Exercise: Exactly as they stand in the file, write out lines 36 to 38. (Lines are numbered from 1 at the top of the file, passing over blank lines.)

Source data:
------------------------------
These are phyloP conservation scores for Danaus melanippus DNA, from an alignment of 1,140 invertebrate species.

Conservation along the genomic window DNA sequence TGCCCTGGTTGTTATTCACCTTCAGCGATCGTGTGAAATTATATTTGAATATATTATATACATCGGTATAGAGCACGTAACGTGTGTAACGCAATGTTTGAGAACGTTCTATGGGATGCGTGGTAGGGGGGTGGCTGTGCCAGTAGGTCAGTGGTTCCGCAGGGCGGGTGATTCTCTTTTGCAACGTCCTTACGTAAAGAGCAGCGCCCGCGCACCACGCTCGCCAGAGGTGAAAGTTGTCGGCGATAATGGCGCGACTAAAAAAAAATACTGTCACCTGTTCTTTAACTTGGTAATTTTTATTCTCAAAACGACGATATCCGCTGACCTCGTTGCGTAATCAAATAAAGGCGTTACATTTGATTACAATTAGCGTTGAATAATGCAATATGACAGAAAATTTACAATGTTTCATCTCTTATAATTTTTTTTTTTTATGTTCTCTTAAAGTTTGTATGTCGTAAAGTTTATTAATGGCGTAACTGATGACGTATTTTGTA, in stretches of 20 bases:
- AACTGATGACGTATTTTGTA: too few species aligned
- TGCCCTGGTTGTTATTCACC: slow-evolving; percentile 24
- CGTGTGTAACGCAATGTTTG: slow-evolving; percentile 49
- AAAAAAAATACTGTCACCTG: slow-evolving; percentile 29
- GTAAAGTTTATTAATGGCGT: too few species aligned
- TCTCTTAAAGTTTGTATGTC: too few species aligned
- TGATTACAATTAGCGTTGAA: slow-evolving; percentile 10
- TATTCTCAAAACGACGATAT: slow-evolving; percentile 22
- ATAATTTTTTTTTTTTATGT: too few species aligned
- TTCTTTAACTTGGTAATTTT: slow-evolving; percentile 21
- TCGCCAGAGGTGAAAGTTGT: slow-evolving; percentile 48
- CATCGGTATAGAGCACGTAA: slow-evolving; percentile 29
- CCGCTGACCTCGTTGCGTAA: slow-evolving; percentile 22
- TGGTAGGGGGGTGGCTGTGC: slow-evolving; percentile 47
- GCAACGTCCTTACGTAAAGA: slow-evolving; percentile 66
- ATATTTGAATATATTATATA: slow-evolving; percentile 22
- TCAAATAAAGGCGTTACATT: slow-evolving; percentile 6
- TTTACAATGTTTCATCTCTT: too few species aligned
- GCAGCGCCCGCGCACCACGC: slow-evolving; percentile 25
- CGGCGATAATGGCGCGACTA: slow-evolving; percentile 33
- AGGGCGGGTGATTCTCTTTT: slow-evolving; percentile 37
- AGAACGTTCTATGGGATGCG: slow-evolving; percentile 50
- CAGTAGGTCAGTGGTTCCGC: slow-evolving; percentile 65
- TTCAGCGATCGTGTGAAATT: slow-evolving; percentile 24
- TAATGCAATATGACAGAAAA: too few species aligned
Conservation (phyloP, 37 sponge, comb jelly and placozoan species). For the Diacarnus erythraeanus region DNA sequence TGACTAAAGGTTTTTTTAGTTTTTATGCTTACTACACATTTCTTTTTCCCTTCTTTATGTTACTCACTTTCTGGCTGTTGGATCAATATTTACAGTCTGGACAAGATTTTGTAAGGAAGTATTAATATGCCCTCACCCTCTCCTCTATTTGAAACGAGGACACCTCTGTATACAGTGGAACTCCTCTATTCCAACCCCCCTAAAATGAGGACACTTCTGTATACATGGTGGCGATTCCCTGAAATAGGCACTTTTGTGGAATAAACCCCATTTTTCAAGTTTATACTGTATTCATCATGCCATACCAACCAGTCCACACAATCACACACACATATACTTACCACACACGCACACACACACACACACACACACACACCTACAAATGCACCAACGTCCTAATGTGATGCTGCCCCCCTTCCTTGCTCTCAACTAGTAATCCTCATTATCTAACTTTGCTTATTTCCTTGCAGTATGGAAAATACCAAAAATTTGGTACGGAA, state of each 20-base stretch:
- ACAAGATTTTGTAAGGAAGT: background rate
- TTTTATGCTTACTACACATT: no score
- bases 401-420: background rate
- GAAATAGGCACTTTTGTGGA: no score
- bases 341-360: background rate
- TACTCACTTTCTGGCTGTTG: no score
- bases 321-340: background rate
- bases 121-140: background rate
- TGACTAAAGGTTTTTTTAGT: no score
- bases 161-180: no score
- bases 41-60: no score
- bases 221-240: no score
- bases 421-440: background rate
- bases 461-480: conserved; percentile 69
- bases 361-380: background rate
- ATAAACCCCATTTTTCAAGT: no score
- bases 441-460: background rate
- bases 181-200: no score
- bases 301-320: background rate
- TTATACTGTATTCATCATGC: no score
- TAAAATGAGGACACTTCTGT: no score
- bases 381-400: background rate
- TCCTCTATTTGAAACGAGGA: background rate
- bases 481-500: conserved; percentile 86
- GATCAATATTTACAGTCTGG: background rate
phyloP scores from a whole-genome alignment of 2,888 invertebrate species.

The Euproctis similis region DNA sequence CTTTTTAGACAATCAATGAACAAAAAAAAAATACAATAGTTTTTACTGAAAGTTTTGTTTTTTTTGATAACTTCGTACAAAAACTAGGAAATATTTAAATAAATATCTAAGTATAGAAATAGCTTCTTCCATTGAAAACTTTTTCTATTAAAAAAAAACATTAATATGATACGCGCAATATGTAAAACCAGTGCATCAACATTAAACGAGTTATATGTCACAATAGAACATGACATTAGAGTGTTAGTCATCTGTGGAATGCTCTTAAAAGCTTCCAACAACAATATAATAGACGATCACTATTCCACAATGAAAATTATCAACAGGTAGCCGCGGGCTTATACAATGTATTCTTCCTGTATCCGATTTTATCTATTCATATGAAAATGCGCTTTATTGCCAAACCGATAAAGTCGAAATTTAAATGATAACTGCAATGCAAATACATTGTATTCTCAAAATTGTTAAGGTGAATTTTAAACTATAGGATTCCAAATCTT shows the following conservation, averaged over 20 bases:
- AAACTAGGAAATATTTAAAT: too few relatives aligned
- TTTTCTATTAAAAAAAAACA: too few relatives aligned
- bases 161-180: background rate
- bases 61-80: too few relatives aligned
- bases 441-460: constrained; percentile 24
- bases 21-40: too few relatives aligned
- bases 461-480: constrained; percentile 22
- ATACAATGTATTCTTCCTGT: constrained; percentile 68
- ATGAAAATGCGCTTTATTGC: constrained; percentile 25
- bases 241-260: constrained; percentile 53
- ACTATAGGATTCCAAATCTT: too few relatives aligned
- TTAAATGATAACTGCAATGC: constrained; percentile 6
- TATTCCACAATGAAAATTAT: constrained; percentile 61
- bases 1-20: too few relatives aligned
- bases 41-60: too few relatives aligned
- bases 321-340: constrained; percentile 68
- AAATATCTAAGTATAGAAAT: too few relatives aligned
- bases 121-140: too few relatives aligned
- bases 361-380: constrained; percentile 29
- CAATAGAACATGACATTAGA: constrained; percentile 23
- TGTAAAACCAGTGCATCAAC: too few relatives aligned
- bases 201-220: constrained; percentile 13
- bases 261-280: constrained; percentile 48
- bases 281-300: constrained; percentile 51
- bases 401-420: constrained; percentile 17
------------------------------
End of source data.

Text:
- bases 121-140: background rate
- TGACTAAAGGTTTTTTTAGT: no score
- bases 161-180: no score